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Flying Officer Reginald Gordon WITHERS

454 RAAF Squadron

Service No. 418728

Date of Birth: 29 Nov 1917

Place of Birth: OAKLEIGH, VIC

Date of Enlistment: 17 Jun 1942

Date of Discharge: 3 Jan 1946

Rank: Flying Officer

Date of Death: 12 Sep 2000

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  • Pilot Officer RG (Reg) Withers - Pilot

  • Flying Officer HJ (Bert) Nowill - Observer Nav (B)

  • Warrant Officer DG (Don) Heath - WAG

  • Tom Marron (RAF) Air Gunner

Withers Reg in a Baltimore Cockpit 454
Withers Crew Shot
Squadron photo
On the streets of Rome

Reg Withers and his crew flew operational sorties with 454 RAAF Baltimore Squadron on the Italian East Coast and over the Po River Valley and Lombardy Plains during the final battles of the Italian campaign, mainly in a night intruder role, from 14.11.44 till 2.5.45 when the Axis armies surrendered.

Bob Mitchell (Pilot) a close colleague of Reg Withers during pilot training and 454 Squadrons operational sorties, represented 454/459 Combined Squadrons Association at his funeral.  Bob wrote on 17.9.2000.


"Reg and I trained together at Benalla and Deniliquin, traveled to the UK on MV "Derbyshire", did AFUs in Scotland, and then "crewed up" at No 70 OTU in Egypt, having arrived in the Middle East on HMT "Orion".  My crew and I joined No 454 RAAF Baltimore Squadron at Falconara, Italy on 4.11.44, whilst Reg and his crew joined on 13.11.44, just before the Squadron moved to Cesanitaco.  He stayed with us (flying night intruder sorties) till the end of the war, and thereafter at Villa Orba, Udine, Italy until 454 disbanded in August 1945".

An incident in the early life of Reg Withers crew as told by Bert NOWILL:

At 70 O.T.U Shandur, the Chief Flying Instructor had a theory that if we, in a Baltimore, were attacked by a  fighter, we should dive for the ground and fly as close as possible to it, thus making it impossible for the fighter to get beneath us and attack from our most vulnerable angle.  Further, he believed that, should we be flying so close to the ground, and we came to a building or something similar, which necessitated climbing over it, the pilot should level out halfway up, and the lag in the controls would cause us to skim over the top before descending on the other side.  His reason for this was that if the leveling out process was left until we reached the top of the building, the aircraft would billow up, so exposing the underside of the aircraft for attack.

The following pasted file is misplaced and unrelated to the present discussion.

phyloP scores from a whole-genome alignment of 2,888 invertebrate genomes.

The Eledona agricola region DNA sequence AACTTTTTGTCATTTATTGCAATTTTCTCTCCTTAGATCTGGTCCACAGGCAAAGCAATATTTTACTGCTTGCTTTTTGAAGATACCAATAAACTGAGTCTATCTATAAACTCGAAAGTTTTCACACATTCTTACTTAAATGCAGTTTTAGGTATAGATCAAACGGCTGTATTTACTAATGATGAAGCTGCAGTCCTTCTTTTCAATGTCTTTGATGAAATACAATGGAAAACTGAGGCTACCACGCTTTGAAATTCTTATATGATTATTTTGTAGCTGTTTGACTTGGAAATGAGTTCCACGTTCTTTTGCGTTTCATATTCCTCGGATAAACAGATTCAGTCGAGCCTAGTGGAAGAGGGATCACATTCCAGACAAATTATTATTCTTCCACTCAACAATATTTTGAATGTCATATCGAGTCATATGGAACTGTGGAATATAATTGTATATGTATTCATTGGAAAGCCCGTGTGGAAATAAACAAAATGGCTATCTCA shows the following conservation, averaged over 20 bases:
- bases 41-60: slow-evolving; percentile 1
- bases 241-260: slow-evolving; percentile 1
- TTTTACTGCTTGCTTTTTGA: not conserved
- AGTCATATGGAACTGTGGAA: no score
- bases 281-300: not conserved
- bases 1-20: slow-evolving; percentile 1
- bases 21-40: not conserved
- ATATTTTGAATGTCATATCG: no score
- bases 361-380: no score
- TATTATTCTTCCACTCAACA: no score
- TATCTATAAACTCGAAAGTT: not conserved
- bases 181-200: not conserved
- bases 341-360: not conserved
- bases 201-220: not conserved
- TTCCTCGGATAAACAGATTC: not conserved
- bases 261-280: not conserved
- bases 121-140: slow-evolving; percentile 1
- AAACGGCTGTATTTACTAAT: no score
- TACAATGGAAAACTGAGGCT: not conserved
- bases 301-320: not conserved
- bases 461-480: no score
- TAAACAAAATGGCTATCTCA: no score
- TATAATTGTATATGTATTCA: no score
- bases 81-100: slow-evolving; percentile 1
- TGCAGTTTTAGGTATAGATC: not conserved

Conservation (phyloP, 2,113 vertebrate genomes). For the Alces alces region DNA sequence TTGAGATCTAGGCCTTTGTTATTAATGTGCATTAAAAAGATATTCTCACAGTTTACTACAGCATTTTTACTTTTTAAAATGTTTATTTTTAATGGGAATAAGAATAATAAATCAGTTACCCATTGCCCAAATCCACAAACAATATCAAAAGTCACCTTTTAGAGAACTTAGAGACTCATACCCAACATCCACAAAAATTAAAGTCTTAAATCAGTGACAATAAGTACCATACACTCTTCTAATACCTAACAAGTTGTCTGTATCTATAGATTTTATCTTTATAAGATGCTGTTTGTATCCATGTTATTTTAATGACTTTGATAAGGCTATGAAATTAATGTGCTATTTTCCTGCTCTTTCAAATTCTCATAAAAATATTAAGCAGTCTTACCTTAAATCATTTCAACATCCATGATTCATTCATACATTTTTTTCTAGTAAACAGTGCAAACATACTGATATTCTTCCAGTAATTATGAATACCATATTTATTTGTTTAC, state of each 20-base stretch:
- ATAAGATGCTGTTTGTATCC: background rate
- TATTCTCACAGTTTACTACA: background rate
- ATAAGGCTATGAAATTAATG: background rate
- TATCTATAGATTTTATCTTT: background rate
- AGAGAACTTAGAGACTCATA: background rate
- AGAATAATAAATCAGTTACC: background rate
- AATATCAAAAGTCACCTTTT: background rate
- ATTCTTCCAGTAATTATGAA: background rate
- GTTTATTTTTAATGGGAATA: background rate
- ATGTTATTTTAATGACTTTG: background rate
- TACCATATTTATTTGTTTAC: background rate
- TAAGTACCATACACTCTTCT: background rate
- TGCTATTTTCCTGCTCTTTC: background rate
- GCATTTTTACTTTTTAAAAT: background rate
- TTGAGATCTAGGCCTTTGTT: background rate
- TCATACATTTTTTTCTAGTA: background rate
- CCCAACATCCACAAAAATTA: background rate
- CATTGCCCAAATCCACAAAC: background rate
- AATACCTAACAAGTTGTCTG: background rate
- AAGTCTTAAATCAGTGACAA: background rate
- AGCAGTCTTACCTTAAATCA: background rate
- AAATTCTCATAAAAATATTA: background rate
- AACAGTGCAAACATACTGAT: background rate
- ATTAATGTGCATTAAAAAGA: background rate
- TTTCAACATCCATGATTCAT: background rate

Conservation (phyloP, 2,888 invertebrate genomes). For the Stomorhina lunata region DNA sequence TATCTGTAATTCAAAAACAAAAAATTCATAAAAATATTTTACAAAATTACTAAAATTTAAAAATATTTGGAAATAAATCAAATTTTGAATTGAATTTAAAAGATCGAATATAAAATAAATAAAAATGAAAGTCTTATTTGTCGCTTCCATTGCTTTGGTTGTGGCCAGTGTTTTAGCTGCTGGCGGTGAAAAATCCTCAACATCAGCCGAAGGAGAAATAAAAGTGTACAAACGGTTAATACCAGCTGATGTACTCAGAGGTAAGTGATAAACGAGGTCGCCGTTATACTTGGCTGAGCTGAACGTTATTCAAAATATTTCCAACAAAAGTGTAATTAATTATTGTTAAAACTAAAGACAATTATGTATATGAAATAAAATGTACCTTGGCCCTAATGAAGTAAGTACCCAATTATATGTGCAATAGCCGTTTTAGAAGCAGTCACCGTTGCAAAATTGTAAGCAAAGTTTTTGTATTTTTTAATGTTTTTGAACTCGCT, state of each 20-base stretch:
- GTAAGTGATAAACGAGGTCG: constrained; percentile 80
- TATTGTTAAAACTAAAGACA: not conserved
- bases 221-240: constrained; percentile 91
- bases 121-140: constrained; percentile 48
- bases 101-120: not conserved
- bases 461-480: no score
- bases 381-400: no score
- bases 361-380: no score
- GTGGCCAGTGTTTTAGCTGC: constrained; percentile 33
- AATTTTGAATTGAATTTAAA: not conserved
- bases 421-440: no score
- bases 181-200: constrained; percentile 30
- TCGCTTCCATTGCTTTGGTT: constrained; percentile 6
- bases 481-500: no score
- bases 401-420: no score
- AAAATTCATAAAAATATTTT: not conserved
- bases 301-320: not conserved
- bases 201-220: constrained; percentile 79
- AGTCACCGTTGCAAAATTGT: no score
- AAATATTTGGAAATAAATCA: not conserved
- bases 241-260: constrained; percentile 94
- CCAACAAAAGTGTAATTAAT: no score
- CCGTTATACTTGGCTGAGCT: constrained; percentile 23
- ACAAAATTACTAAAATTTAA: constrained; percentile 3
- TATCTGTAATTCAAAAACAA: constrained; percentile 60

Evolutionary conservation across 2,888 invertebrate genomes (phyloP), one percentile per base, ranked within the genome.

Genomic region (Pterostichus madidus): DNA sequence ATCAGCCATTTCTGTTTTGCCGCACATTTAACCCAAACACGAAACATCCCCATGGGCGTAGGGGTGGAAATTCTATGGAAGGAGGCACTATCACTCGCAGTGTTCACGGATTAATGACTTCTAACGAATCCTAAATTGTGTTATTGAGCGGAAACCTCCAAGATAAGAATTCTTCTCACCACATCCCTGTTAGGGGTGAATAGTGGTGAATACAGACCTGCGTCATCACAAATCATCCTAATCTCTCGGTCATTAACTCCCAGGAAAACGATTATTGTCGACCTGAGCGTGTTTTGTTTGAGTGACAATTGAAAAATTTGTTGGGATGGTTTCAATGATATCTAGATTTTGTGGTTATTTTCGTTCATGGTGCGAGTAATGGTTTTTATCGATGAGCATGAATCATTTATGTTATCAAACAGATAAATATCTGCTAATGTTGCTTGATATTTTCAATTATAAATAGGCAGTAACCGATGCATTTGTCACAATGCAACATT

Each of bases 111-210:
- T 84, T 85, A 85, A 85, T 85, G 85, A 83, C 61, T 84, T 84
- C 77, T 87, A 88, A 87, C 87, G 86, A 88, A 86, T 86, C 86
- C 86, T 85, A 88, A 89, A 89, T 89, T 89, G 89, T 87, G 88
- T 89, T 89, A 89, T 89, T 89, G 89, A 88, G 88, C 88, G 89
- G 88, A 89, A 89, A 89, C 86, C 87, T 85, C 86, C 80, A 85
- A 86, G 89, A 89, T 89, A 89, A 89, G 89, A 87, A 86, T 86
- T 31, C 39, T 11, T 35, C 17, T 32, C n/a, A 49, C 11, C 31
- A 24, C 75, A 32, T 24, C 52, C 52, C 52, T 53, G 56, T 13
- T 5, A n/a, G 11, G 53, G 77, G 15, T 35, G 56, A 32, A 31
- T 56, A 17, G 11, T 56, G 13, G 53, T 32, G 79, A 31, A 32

He had selected a row of trees in the Nile delta for the pilots to put this theory into practise, and when our turn came to do it, sitting in my forward navigator's cockpit looking at the trees approaching.  I felt certain that there was no chance on earth of us getting over them, However we did!.  At the end of the exercise we had to climb to 6000ft, for a bombing practise run.  Having done that, we set sail for base.  Shortly after Reg asked the crew if any of us had experienced stalling in a aircraft, to which came a resounding NO.  He informed that he would stall the aircraft in the interests of our general education and explained briefly what we could expect - e.g. when the aircraft reached stalling speed of 87 knots, the nose would drop, the aircraft would pick up speed and the whole operation would be most gentle.  As it transpired, this is not what happened!

On reaching the required 87 knots, the nose did dip as predicted, but also the port wing dropped, and the aircraft immediately went into a spin.  The first thought that came to my mind was that somewhere I had heard that once a Baltimore went into a spin, it never recovered.  A very comforting thought!

As we spun towards the ground, my very large F24 camera, charts, etc. were swirling around the cockpit and I was hanging on for grim death.  Luckily I am able to report that we did eventually get out of the spin, and were climbing steeply when I checked my altimeter.  It read 300ft, so we had fallen from 6000ft to somewhere below 300ft and were on the way up.  Mother earth, at some point, must have been very close.  When we arrived back at base, Reg suggested to me that we inspect the aircraft to see if we could find any possible causes as, in his opinion, it should not have gone into a spin.  The only abnormality we found was that the cowling surrounding the oil radiator under the port motor was chock-a-block full of leaves.  So we did hit the trees.  Needless to say, this incident raised Reg into almost divine status.  Post War Reg Withers was a highly successful businessman.

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